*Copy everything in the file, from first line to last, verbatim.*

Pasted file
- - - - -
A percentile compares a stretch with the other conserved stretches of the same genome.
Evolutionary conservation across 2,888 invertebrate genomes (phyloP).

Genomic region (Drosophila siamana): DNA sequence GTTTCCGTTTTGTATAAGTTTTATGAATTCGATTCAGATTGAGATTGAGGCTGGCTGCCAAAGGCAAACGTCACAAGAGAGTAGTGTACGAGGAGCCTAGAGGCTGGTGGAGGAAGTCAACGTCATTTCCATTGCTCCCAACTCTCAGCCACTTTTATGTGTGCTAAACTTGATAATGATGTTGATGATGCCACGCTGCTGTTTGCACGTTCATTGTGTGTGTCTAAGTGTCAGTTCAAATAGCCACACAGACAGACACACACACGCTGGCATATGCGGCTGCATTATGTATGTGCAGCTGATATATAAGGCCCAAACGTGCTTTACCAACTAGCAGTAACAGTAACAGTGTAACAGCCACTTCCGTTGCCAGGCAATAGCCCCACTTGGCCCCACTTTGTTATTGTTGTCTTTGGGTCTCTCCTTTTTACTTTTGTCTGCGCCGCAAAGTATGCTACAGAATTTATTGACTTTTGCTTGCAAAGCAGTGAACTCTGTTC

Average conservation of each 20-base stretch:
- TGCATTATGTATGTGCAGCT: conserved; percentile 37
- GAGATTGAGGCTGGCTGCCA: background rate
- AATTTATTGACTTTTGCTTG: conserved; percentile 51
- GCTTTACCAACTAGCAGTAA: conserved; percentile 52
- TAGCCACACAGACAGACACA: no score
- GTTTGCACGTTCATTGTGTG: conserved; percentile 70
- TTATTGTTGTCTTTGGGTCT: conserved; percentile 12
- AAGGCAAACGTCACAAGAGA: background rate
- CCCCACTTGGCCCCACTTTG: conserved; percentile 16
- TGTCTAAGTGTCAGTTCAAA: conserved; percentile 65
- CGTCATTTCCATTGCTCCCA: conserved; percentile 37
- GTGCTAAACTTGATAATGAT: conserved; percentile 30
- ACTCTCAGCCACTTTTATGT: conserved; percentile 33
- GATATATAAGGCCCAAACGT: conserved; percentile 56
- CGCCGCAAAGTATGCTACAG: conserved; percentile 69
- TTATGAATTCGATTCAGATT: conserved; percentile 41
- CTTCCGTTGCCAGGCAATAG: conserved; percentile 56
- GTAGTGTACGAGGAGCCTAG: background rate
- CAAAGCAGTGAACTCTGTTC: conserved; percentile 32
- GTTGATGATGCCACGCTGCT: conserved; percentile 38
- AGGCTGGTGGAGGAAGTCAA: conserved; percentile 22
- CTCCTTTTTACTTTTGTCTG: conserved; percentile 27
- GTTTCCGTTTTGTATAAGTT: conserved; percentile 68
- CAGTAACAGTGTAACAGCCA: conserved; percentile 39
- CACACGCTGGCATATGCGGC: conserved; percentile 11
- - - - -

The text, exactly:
A percentile compares a stretch with the other conserved stretches of the same genome.
Evolutionary conservation across 2,888 invertebrate genomes (phyloP).

Genomic region (Drosophila siamana): DNA sequence GTTTCCGTTTTGTATAAGTTTTATGAATTCGATTCAGATTGAGATTGAGGCTGGCTGCCAAAGGCAAACGTCACAAGAGAGTAGTGTACGAGGAGCCTAGAGGCTGGTGGAGGAAGTCAACGTCATTTCCATTGCTCCCAACTCTCAGCCACTTTTATGTGTGCTAAACTTGATAATGATGTTGATGATGCCACGCTGCTGTTTGCACGTTCATTGTGTGTGTCTAAGTGTCAGTTCAAATAGCCACACAGACAGACACACACACGCTGGCATATGCGGCTGCATTATGTATGTGCAGCTGATATATAAGGCCCAAACGTGCTTTACCAACTAGCAGTAACAGTAACAGTGTAACAGCCACTTCCGTTGCCAGGCAATAGCCCCACTTGGCCCCACTTTGTTATTGTTGTCTTTGGGTCTCTCCTTTTTACTTTTGTCTGCGCCGCAAAGTATGCTACAGAATTTATTGACTTTTGCTTGCAAAGCAGTGAACTCTGTTC

Average conservation of each 20-base stretch:
- TGCATTATGTATGTGCAGCT: conserved; percentile 37
- GAGATTGAGGCTGGCTGCCA: background rate
- AATTTATTGACTTTTGCTTG: conserved; percentile 51
- GCTTTACCAACTAGCAGTAA: conserved; percentile 52
- TAGCCACACAGACAGACACA: no score
- GTTTGCACGTTCATTGTGTG: conserved; percentile 70
- TTATTGTTGTCTTTGGGTCT: conserved; percentile 12
- AAGGCAAACGTCACAAGAGA: background rate
- CCCCACTTGGCCCCACTTTG: conserved; percentile 16
- TGTCTAAGTGTCAGTTCAAA: conserved; percentile 65
- CGTCATTTCCATTGCTCCCA: conserved; percentile 37
- GTGCTAAACTTGATAATGAT: conserved; percentile 30
- ACTCTCAGCCACTTTTATGT: conserved; percentile 33
- GATATATAAGGCCCAAACGT: conserved; percentile 56
- CGCCGCAAAGTATGCTACAG: conserved; percentile 69
- TTATGAATTCGATTCAGATT: conserved; percentile 41
- CTTCCGTTGCCAGGCAATAG: conserved; percentile 56
- GTAGTGTACGAGGAGCCTAG: background rate
- CAAAGCAGTGAACTCTGTTC: conserved; percentile 32
- GTTGATGATGCCACGCTGCT: conserved; percentile 38
- AGGCTGGTGGAGGAAGTCAA: conserved; percentile 22
- CTCCTTTTTACTTTTGTCTG: conserved; percentile 27
- GTTTCCGTTTTGTATAAGTT: conserved; percentile 68
- CAGTAACAGTGTAACAGCCA: conserved; percentile 39
- CACACGCTGGCATATGCGGC: conserved; percentile 11